BBC director of news Fran Unsworth said the judgment would not just affect the corporation, but every media organisation's freedom to report on police investigations.
She said the resulting lack of scrutiny could "undermine the wider principle of the public's right to know" and would "put decision making in the hands of the police".
The corporation is considering an appeal against the judgment.
South Yorkshire Police (SYP) previously settled a damages claim with Sir Cliff out of court, agreeing to pay him £400,000.
British diver mulls legal action after Elon Musk calls him 'pedo guy'
Thu, 19 Jul 2018 14:28
Tesla's stock fell Monday after a British diver involved in the mission to save 12 Thai boys and their soccer coach said he is considering legal action against Elon Musk because the company's boss labeled him ''pedo guy.''
Spelunker Vernon Unsworth had called a submarine crafted by a team of Musk's technicians a ''PR stunt.'' Billionaire Musk suggested the vessel '-- made out of a SpaceX rocket part '-- could be used to assist rescuers in freeing the soccer team from a flooded cave system in Chiang Rai.
''He can stick his submarine where it hurts,'' Unsworth said of Musk's submarine idea in an interview with CNN. ''It just had absolutely no chance of working. He had no conception of what the cave passage was like.''
In response, Musk launched a scathing attack on the cave explorer on Twitter. On Sunday, he said in a now-deleted series of tweets that he would release video footage of the cylindrical vessel sailing through one of the caves.
He then made the baseless claim that Unsworth was a pedophile, saying: ''Sorry pedo guy, you really did ask for it.''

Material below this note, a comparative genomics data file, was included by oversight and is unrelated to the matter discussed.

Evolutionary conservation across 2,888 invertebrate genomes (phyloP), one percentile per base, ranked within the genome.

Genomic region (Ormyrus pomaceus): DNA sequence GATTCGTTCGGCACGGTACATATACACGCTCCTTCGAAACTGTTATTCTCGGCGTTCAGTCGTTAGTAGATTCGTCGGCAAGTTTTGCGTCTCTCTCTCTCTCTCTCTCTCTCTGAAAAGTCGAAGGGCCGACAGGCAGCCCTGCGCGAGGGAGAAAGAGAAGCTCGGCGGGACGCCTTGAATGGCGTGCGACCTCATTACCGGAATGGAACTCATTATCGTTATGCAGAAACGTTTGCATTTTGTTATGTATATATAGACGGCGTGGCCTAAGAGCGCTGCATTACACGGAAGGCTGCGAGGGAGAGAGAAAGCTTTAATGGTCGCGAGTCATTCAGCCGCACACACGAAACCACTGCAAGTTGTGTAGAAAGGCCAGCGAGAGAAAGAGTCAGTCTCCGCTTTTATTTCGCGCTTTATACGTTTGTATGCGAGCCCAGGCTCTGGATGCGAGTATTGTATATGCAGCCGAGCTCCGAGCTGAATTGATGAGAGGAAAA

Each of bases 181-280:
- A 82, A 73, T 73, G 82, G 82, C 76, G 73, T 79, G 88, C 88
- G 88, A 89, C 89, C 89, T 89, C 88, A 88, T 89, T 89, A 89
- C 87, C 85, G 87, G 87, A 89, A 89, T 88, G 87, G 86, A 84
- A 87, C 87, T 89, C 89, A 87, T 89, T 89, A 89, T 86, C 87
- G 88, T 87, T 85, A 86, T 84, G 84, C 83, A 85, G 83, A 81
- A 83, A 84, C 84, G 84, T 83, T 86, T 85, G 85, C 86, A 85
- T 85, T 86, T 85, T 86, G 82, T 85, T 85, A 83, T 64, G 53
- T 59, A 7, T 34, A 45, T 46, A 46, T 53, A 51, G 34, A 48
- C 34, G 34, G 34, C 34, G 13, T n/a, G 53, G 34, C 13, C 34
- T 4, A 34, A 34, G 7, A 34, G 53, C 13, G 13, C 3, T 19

After another Twitter user challenged him on his remarks, Musk said: ''Bet ya a signed dollar it's true.''
Those tweets have since been deleted.
''I believe he's called me a pedophile,'' Unsworth told The Guardian newspaper. ''I think people realize what sort of guy [Musk] is.''
When asked whether he would consider pursuing legal action against the Tesla CEO, Unsworth reportedly said: ''Yes, it's not finished.''
Representatives for Musk's companies Tesla, SpaceX and The Boring Company were not immediately available when contacted by CNBC.
Tesla's share price fell more than 3 percent on Monday.
According to The Guardian, James Anderson, a partner at Baillie Gifford, Tesla's fourth-largest shareholder, said he would express his opinion on the situation with the automaker. The report did not provide any further details.
Musk has previously stated that it would sometimes be better to not respond to criticism on social media.
During a Q&A with Bloomberg, the entrepreneur said: "I have made the mistaken assumption '-- and I will attempt to be better at this '-- of thinking that because somebody is on Twitter and is attacking me that it is open season. And that is my mistake. I will correct it."
The pressure is onThe boys' soccer team was trapped in the Tham Luang cave system for more than two weeks before finally being freed last week. Musk became involved in efforts to save them days prior to the rescue mission's success, traveling to Thailand with a group of engineers to meet with Thai officials.
Although the submarine was not used in any capacity, the billionaire executive insisted it could be deployed at some point in the future, either underwater or in space.
Musk has come under increased pressure in recent months as frustrations mount over his electric car company's production and cash burn troubles. Tesla reached its production target of 5,000 cars-a-week earlier this month; however, concerns have been raised over possible shortcuts taken to achieve that goal, such as eliminating brake tests in the final days of the production process.
The Tesla chief executive has also been criticized over his involvement in multiple local matters. Not long after his activities in Thailand, Musk promised to install water filters in residential houses in Flint, Michigan, to solve the city's ongoing water crisis. Flint residents were exposed to lead contamination after the city switched its drinking water source in 2014 without sufficient water treatment.
WATCH: Elon Musk is reportedly running an exclusive private school out of SpaceX's headquarters
SCOTUS
Newspapers run IDENTICAL letters slamming Trump's Supreme Court pick | Daily Mail Online
Mon, 16 Jul 2018 13:17
Judge Brett Kavanaugh is going into the Supreme Court confirmation process with a hail of rhetorical arrows zinging by him, including a phony letter-writing campaign aimed at unsuspecting American newspaper editors